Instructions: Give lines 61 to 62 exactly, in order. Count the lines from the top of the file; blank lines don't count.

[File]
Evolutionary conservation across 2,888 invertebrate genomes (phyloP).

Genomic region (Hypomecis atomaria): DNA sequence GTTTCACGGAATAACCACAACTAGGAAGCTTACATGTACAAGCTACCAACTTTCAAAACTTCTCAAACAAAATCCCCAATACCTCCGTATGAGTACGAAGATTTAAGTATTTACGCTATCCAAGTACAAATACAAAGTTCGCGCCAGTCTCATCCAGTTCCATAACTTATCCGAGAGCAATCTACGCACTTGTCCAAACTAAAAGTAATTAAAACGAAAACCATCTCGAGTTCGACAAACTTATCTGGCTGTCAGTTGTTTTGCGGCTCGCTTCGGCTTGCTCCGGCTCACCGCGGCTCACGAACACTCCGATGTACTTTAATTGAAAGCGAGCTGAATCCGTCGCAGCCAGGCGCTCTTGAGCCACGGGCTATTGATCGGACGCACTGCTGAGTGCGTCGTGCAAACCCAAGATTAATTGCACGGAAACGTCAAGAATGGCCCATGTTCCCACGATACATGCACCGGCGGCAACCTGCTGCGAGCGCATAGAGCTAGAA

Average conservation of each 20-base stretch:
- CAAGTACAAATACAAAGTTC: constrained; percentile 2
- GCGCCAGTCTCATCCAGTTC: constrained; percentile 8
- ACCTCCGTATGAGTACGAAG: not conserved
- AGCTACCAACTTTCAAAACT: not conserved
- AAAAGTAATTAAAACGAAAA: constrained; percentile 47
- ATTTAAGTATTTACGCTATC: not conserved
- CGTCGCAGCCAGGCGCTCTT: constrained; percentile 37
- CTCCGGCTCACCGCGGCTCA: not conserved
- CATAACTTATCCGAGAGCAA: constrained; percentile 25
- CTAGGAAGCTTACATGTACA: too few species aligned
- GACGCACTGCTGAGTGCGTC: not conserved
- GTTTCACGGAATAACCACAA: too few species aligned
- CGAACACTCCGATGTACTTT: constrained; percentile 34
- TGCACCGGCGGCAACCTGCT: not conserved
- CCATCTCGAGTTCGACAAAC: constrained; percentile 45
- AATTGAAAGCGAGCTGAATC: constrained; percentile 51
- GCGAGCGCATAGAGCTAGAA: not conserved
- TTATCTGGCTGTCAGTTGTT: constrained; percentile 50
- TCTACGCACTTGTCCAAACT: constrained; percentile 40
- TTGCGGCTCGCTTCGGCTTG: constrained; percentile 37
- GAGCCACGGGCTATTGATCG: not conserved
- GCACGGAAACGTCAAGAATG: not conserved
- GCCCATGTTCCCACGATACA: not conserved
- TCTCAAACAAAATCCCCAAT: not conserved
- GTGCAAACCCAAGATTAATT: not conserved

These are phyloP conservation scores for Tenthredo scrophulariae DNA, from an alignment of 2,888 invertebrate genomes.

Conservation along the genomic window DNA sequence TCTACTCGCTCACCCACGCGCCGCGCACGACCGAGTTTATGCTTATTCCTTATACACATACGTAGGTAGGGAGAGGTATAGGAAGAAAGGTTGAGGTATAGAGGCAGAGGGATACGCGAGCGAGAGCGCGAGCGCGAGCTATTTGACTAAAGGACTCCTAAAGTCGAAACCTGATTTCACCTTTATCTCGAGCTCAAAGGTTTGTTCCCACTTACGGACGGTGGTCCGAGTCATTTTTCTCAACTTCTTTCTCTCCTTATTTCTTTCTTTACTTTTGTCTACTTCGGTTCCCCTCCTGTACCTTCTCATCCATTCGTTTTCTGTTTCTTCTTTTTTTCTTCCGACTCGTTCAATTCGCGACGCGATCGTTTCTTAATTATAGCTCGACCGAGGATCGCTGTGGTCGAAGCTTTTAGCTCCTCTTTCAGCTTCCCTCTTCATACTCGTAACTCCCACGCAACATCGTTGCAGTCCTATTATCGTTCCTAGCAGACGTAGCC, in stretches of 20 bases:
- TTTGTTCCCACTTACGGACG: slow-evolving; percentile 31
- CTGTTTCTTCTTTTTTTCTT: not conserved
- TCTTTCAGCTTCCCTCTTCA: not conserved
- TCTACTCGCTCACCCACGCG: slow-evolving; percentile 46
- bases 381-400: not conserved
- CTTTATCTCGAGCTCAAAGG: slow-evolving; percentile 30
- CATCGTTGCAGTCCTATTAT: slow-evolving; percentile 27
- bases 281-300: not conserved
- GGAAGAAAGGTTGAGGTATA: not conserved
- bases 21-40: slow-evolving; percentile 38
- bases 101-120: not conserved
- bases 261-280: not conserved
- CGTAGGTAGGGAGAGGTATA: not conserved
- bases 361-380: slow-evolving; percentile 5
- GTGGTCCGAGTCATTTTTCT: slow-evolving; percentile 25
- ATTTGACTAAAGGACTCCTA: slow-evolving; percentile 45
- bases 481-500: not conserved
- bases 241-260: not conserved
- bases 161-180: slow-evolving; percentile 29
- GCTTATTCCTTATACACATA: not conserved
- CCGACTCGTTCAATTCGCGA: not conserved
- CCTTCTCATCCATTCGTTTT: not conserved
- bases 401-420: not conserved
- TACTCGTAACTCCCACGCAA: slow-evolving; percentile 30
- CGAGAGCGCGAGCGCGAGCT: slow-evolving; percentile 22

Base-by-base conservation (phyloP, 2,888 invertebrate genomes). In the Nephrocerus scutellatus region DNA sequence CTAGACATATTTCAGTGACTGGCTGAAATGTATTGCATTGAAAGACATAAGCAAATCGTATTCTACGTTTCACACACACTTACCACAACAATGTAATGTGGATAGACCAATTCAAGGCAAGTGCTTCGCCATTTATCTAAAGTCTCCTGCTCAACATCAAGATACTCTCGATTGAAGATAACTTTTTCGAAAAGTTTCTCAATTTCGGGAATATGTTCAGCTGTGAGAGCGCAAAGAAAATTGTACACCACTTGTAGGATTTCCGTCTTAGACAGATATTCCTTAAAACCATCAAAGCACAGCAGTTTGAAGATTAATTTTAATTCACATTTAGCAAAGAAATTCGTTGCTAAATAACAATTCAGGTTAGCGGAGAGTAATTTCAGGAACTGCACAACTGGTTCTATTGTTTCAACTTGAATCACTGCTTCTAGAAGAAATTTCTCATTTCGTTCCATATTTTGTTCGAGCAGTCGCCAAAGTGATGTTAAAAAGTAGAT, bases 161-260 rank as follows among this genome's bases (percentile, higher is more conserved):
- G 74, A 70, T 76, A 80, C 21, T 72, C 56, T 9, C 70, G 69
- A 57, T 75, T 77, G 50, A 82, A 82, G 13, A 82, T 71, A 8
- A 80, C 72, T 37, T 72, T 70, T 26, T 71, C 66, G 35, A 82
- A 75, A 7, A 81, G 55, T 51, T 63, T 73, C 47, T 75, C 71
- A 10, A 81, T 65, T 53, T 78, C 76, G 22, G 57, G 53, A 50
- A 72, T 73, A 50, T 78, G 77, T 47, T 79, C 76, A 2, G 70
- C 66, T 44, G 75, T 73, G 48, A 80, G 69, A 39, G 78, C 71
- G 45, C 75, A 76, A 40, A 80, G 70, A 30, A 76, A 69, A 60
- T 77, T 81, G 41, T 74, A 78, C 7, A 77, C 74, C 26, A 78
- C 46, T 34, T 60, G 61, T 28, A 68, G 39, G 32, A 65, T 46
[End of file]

- A 10, A 81, T 65, T 53, T 78, C 76, G 22, G 57, G 53, A 50
- A 72, T 73, A 50, T 78, G 77, T 47, T 79, C 76, A 2, G 70